If this is true, Austrians had plenty to celebrate! Not only did they escape subjugation by the Turks, they could express their gratitude towards their Polish liberator by eating deliciously chewy, ring-shaped rolls. And that wasn’t all: the defeated Turks left behind bags of green coffee beans, which, upon advice of a spy, the Viennese then roasted. Thus, from the spoils of battle arose one of the greatest glories of the Austro-Hungarian Empire: the Viennese coffee house, where even today citizen and tourists take their ease and restore themselves with gossip or solitude, newspapers, excellent coffee, and superlative pastries.

However bagels came into being, their unique appeal swiftly won them devotees. As they dispersed throughout Eastern Europe, they brought bagels with them. And when thousands of Eastern European Jews immigrated to the United States in the 1880s, some started bagel bakeries to assuage the pang of dislocation by introducing best-loved foodstuffs from the Old World to the New World. Wherever bagels had started, Brooklyn is where they landed—and where they were perfected.

In neighborhoods with large Jewish populations, the bagel became ubiquitous. But you didn’t have to be Jewish to enjoy a good bagel—and you still don’t! In fact, by 1907, the bagel was so beloved that a union was formed exclusively for bagel bakers. The International Bakers Union brought together 300 bakers; to safeguard the art of the bagel, apprenticeships in bagel bakeries were granted only to sons of union members.

By the 1960s, with the invention of machines capable of producing 200 to 400 bagels per hour, bagel production soared. By the mid-1980s, bagels were no longer just a Jewish delicacy but, like pizza before them, had become assimilated as standard American fare.

Along the way, sad to say, many bagels had undergone their own transformation from small, dense, and satisfyingly chewy into large, puffy, and a mere platform for sandwiches. Bagels were everywhere—big grocery stores, fast-food menus, middle-America cafeterias, even frozen-food sections. In 1988, Americans ate, on average, one bagel per month; in 1993, it was one every two weeks. According to Modern Baking (May 2004), the previous 12 months showed sales of fresh bagels of 168,400,960 and the sale of about one-third as many frozen bagels. Of course, many people eat a bagel every day for breakfast, snack, lunch, or dinner!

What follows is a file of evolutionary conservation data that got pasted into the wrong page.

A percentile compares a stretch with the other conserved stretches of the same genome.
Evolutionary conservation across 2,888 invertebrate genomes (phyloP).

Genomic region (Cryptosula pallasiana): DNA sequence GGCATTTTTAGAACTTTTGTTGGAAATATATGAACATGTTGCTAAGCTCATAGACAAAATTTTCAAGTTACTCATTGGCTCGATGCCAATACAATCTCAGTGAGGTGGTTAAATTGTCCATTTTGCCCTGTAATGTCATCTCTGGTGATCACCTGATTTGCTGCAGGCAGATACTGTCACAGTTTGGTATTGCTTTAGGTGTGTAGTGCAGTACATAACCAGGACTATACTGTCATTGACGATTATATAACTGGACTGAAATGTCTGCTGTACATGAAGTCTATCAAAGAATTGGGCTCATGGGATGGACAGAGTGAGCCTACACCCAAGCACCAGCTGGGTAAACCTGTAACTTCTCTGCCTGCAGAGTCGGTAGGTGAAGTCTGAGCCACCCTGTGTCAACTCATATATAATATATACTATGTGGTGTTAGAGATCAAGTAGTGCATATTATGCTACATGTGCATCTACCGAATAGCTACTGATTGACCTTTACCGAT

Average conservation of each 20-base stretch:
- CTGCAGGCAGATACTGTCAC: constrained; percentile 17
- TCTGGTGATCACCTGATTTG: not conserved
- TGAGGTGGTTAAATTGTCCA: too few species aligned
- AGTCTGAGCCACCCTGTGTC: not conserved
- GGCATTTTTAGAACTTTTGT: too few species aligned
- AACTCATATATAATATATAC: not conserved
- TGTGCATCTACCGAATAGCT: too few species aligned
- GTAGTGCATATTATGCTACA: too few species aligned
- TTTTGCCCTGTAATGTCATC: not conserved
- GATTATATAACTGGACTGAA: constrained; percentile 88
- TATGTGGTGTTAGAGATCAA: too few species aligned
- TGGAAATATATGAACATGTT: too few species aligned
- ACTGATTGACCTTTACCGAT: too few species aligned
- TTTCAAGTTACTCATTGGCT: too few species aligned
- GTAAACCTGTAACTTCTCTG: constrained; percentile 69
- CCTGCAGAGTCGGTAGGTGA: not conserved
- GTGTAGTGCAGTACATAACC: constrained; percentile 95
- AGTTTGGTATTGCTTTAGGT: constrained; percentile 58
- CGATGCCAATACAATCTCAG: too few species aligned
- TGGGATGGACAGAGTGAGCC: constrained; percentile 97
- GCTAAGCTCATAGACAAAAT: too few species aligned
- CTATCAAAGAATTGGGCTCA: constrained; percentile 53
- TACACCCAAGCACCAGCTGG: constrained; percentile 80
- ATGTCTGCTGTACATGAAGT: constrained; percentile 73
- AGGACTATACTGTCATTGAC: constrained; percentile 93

Yes, Americans were eating more bagels. But many were enjoying them less. That’s what happened when Israel Rind left New York City and came to California. Unlike many disgruntled bagel eaters, he did more than kvetch: he decided to take action.

How They’re Made

Unassimilated bagels.” These are bagels the way there were in the good old days and the way they must be if they are to be the best. First, without giving away our secrets, bagels are formed before the dough rises, are allowed to rise naturally—NOT “force-proofed,” and, after certain proprietary steps, are then boiled and baked.

“Assimilated bagels”—those prepared for ultimate efficiency of production--are a much faster food, and while they can be quite good, they won’t taste the same as Izzy’s bagels, and, for a true lover of bagels, their taste and texture won’t be as good.

Why They’re Good For You!

Good Eating!

Bagels not only taste good, they are good for you.

Izzy's basic bagel is made from flour, yeast, water, and tiny amounts of brown sugar and salt that add up to only about 200 calories.

There's no saturated fat, no trans-fat, no added fat, period! (That comes later when you spread the cream cheese). Only Egg Bagels, which are made with whole eggs, have a bit of cholesterol.

And all the other bagel flavors include the highest-quality natural ingredients that provide the “extra” flavor—sun-dried tomato, sesame seeds, raisins, olives, chocolate chips, etc.

Probably most important, an Izzy's Brooklyn Bagel bagel is satisfying. And when you're satisfied, you won't be scarfing down junk food.


What To Do With Bagels

Eat them!
Eat them when they’re fresh, untoasted or toasted.
Enjoy them plain or, depending on the bagel, spread with butter, cream cheese, jelly, jam, peanut butter, Nutella, honey; or as a sandwich filled with cream cheese, lox, smoked salmon, red onion slice, tomato slice, meats (chicken, roast beef, salami, etc.); salads (tuna, whitefish, egg, eggplant, etc.).

Store them.
In a paper bag at room temperature, if you will eat them within 2 days of purchase.

In a plastic bag in the freezer compartment of your refrigerator. To eat, thaw at room temperature or on “defrost” setting in the microwave; then enjoy plain or toasted.

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(559)-351-2222